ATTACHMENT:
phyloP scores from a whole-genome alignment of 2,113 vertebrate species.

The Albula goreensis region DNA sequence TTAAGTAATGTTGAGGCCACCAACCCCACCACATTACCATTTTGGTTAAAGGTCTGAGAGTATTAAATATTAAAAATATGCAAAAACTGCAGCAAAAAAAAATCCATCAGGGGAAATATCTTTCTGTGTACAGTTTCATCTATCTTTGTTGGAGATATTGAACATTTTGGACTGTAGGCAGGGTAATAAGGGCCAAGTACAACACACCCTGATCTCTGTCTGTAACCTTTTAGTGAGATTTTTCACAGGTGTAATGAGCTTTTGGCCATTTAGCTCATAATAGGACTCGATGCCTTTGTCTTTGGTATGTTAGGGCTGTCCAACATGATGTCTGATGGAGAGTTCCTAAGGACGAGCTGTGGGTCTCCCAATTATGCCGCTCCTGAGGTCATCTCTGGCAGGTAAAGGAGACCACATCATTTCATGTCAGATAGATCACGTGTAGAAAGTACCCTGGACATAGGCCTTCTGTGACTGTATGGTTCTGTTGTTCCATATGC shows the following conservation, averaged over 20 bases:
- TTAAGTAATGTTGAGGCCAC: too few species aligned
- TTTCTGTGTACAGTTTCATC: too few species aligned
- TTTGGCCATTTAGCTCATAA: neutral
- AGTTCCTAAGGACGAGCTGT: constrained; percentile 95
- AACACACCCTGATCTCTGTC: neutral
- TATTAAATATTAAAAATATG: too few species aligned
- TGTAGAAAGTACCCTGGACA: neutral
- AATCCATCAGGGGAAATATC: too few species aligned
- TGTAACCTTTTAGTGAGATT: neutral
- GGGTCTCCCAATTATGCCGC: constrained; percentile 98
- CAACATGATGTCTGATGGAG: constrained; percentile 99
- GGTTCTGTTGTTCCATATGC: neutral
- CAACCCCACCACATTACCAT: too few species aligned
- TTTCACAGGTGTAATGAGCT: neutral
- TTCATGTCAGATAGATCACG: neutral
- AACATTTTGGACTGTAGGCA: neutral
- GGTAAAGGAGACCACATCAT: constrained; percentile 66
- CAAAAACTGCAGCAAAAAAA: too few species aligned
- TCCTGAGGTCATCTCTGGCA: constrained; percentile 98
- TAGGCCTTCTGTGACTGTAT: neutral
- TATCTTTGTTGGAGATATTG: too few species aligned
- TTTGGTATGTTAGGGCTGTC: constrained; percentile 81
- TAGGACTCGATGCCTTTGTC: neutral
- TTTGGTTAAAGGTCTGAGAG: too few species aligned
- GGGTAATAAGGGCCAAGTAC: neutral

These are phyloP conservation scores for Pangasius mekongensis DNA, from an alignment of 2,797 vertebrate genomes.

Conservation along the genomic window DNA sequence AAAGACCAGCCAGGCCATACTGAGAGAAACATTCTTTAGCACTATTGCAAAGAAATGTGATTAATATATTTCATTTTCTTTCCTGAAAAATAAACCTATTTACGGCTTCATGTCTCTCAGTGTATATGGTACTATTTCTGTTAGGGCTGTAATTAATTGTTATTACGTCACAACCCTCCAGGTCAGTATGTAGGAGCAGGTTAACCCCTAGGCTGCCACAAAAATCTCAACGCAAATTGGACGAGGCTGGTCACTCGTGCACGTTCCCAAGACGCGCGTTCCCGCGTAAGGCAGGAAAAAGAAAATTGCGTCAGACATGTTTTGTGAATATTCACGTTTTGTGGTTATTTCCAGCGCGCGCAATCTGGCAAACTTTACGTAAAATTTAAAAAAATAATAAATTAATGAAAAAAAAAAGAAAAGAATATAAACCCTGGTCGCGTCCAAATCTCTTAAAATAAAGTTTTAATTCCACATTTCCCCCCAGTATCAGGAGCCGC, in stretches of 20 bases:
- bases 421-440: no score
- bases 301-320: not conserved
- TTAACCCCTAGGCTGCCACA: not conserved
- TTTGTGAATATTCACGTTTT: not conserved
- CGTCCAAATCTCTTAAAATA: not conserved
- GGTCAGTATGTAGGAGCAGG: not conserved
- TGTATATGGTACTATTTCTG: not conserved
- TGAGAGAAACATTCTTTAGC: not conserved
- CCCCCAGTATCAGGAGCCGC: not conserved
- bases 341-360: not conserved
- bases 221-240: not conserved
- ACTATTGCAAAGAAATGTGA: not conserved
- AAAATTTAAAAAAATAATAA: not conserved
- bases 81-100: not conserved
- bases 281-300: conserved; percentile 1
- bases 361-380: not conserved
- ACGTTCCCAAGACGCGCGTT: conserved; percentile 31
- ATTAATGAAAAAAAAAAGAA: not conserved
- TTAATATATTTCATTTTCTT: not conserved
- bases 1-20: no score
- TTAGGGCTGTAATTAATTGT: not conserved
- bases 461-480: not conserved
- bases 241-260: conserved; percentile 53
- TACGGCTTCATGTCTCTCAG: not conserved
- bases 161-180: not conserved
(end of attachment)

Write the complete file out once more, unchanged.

phyloP scores from a whole-genome alignment of 2,113 vertebrate species.

The Albula goreensis region DNA sequence TTAAGTAATGTTGAGGCCACCAACCCCACCACATTACCATTTTGGTTAAAGGTCTGAGAGTATTAAATATTAAAAATATGCAAAAACTGCAGCAAAAAAAAATCCATCAGGGGAAATATCTTTCTGTGTACAGTTTCATCTATCTTTGTTGGAGATATTGAACATTTTGGACTGTAGGCAGGGTAATAAGGGCCAAGTACAACACACCCTGATCTCTGTCTGTAACCTTTTAGTGAGATTTTTCACAGGTGTAATGAGCTTTTGGCCATTTAGCTCATAATAGGACTCGATGCCTTTGTCTTTGGTATGTTAGGGCTGTCCAACATGATGTCTGATGGAGAGTTCCTAAGGACGAGCTGTGGGTCTCCCAATTATGCCGCTCCTGAGGTCATCTCTGGCAGGTAAAGGAGACCACATCATTTCATGTCAGATAGATCACGTGTAGAAAGTACCCTGGACATAGGCCTTCTGTGACTGTATGGTTCTGTTGTTCCATATGC shows the following conservation, averaged over 20 bases:
- TTAAGTAATGTTGAGGCCAC: too few species aligned
- TTTCTGTGTACAGTTTCATC: too few species aligned
- TTTGGCCATTTAGCTCATAA: neutral
- AGTTCCTAAGGACGAGCTGT: constrained; percentile 95
- AACACACCCTGATCTCTGTC: neutral
- TATTAAATATTAAAAATATG: too few species aligned
- TGTAGAAAGTACCCTGGACA: neutral
- AATCCATCAGGGGAAATATC: too few species aligned
- TGTAACCTTTTAGTGAGATT: neutral
- GGGTCTCCCAATTATGCCGC: constrained; percentile 98
- CAACATGATGTCTGATGGAG: constrained; percentile 99
- GGTTCTGTTGTTCCATATGC: neutral
- CAACCCCACCACATTACCAT: too few species aligned
- TTTCACAGGTGTAATGAGCT: neutral
- TTCATGTCAGATAGATCACG: neutral
- AACATTTTGGACTGTAGGCA: neutral
- GGTAAAGGAGACCACATCAT: constrained; percentile 66
- CAAAAACTGCAGCAAAAAAA: too few species aligned
- TCCTGAGGTCATCTCTGGCA: constrained; percentile 98
- TAGGCCTTCTGTGACTGTAT: neutral
- TATCTTTGTTGGAGATATTG: too few species aligned
- TTTGGTATGTTAGGGCTGTC: constrained; percentile 81
- TAGGACTCGATGCCTTTGTC: neutral
- TTTGGTTAAAGGTCTGAGAG: too few species aligned
- GGGTAATAAGGGCCAAGTAC: neutral

These are phyloP conservation scores for Pangasius mekongensis DNA, from an alignment of 2,797 vertebrate genomes.

Conservation along the genomic window DNA sequence AAAGACCAGCCAGGCCATACTGAGAGAAACATTCTTTAGCACTATTGCAAAGAAATGTGATTAATATATTTCATTTTCTTTCCTGAAAAATAAACCTATTTACGGCTTCATGTCTCTCAGTGTATATGGTACTATTTCTGTTAGGGCTGTAATTAATTGTTATTACGTCACAACCCTCCAGGTCAGTATGTAGGAGCAGGTTAACCCCTAGGCTGCCACAAAAATCTCAACGCAAATTGGACGAGGCTGGTCACTCGTGCACGTTCCCAAGACGCGCGTTCCCGCGTAAGGCAGGAAAAAGAAAATTGCGTCAGACATGTTTTGTGAATATTCACGTTTTGTGGTTATTTCCAGCGCGCGCAATCTGGCAAACTTTACGTAAAATTTAAAAAAATAATAAATTAATGAAAAAAAAAAGAAAAGAATATAAACCCTGGTCGCGTCCAAATCTCTTAAAATAAAGTTTTAATTCCACATTTCCCCCCAGTATCAGGAGCCGC, in stretches of 20 bases:
- bases 421-440: no score
- bases 301-320: not conserved
- TTAACCCCTAGGCTGCCACA: not conserved
- TTTGTGAATATTCACGTTTT: not conserved
- CGTCCAAATCTCTTAAAATA: not conserved
- GGTCAGTATGTAGGAGCAGG: not conserved
- TGTATATGGTACTATTTCTG: not conserved
- TGAGAGAAACATTCTTTAGC: not conserved
- CCCCCAGTATCAGGAGCCGC: not conserved
- bases 341-360: not conserved
- bases 221-240: not conserved
- ACTATTGCAAAGAAATGTGA: not conserved
- AAAATTTAAAAAAATAATAA: not conserved
- bases 81-100: not conserved
- bases 281-300: conserved; percentile 1
- bases 361-380: not conserved
- ACGTTCCCAAGACGCGCGTT: conserved; percentile 31
- ATTAATGAAAAAAAAAAGAA: not conserved
- TTAATATATTTCATTTTCTT: not conserved
- bases 1-20: no score
- TTAGGGCTGTAATTAATTGT: not conserved
- bases 461-480: not conserved
- bases 241-260: conserved; percentile 53
- TACGGCTTCATGTCTCTCAG: not conserved
- bases 161-180: not conserved